“We couldn’t think in the box if we tried. We can’t even find the damn box”: A qualitative study of the lived experiences of autistic adults and relatives of autistic adults

Tracy L. Finch*, Joan Mackintosh, Alex Petrou, Helen McConachie, Ann Le Couteur, Deborah Garland, Jeremy R. Parr

*Corresponding author for this work

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Abstract

Autistic children grow to become autistic adults, and autism is increasingly diagnosed in adulthood and later life. This qualitative study aimed to understand experiences of autism throughout adulthood. A national cohort study of autistic adults and relatives of autistic adults (ASC-UK), enabled purposive recruitment of a diverse sample. Semi-structured interviews were conducted with 29 autistic adults (aged 20–71 years), mostly diagnosed in adulthood, and 16 relatives (aged 31–81 years) of autistic adults diagnosed across both childhood and adulthood (including some with learning disability). Interview topics included health, relationships, education, employment, quality of life and everyday experiences. Thematic analysis of the accounts of the autistic adults identified six key themes relating to their experiences: (1) diagnosis as validating yet limiting; (2) supportive and non-supportive social agents; (3) the “invisibility” of the needs of autistic adults; (4) health in the context of autism; (5) staying ‘outside’ the circle; and (6) multiple lives with autism. Data from relatives about autistic adult experiences gave additional perspectives on these themes. Experiences reported in other studies–of ‘difference’ from others, challenges of social engagement, and learning to ‘conform’ to society’s expectations–were evident and relevant to male and female autistic adults, across all age groups, and unrelated to stage of life when diagnosed. Some expressed disappointment with their lives, but others were proud of their achievements. Education and employment, whilst challenging for many, were also rewarding for some. Health care and social services were often experienced as inaccessible, inappropriate, or lacking understanding of the individual’s needs. We conclude that greater public understanding of autism as experienced in adulthood is needed. Key priorities are improving the availability of ‘appropriate’ health and social care services for autistic adults and families, and providing practical support to enable enhanced participation in life.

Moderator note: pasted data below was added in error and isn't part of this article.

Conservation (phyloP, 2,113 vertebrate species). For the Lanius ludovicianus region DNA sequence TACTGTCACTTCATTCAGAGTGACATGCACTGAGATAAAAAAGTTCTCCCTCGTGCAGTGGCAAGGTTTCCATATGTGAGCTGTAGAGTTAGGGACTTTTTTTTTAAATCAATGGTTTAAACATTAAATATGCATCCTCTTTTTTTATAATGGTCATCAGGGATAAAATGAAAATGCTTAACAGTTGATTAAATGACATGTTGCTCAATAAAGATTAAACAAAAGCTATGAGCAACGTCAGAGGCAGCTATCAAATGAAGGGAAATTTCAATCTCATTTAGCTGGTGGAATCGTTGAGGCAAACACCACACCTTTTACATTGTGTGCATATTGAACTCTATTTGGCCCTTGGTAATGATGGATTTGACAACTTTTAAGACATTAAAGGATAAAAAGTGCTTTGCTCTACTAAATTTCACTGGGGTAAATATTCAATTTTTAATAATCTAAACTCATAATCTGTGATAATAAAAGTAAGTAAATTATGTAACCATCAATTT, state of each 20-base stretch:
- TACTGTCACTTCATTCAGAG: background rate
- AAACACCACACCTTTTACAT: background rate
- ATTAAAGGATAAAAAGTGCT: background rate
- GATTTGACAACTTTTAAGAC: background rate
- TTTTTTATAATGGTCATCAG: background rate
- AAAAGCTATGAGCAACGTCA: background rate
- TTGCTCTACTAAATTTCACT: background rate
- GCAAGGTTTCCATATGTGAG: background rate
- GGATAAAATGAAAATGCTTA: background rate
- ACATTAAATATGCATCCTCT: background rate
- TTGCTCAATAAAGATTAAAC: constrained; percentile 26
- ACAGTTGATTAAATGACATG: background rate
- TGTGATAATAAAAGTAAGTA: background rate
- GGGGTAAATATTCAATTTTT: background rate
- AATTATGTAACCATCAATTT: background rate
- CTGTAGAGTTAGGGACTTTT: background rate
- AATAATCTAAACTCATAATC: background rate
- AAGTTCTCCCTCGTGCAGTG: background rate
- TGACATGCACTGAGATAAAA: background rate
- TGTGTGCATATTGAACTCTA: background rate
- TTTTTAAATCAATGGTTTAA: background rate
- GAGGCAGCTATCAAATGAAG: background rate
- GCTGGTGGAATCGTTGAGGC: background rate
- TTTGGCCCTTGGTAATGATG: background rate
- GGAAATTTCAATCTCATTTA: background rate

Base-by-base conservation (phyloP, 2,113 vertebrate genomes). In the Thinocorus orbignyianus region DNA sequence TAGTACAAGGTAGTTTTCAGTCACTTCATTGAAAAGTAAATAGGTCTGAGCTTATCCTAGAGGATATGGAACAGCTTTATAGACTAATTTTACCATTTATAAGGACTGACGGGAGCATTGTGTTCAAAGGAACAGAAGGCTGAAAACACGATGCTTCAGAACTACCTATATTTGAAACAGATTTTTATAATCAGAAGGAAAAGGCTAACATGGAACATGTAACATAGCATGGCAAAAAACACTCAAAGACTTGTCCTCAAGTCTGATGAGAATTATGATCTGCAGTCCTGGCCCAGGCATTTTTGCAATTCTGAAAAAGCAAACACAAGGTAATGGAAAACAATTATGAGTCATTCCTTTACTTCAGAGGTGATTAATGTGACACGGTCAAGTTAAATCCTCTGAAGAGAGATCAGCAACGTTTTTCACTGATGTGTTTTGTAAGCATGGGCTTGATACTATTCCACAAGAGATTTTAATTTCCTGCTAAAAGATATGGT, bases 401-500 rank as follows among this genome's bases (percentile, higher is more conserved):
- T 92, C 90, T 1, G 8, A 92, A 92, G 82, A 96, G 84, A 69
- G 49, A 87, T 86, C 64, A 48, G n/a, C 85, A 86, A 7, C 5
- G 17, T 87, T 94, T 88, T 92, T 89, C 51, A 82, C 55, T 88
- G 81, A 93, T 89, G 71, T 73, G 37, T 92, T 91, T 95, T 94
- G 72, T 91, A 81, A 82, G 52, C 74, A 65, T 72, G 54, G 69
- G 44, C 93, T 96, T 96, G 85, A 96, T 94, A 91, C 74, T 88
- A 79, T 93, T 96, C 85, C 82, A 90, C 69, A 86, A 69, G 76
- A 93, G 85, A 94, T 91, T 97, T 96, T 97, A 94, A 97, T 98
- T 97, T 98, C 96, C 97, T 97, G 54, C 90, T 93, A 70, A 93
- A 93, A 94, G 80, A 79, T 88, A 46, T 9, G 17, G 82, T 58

Original languageEnglish
Article numbere0264932
Number of pages22
JournalPLoS One
Volume17
Issue number3
DOIs
Publication statusPublished - 14 Mar 2022

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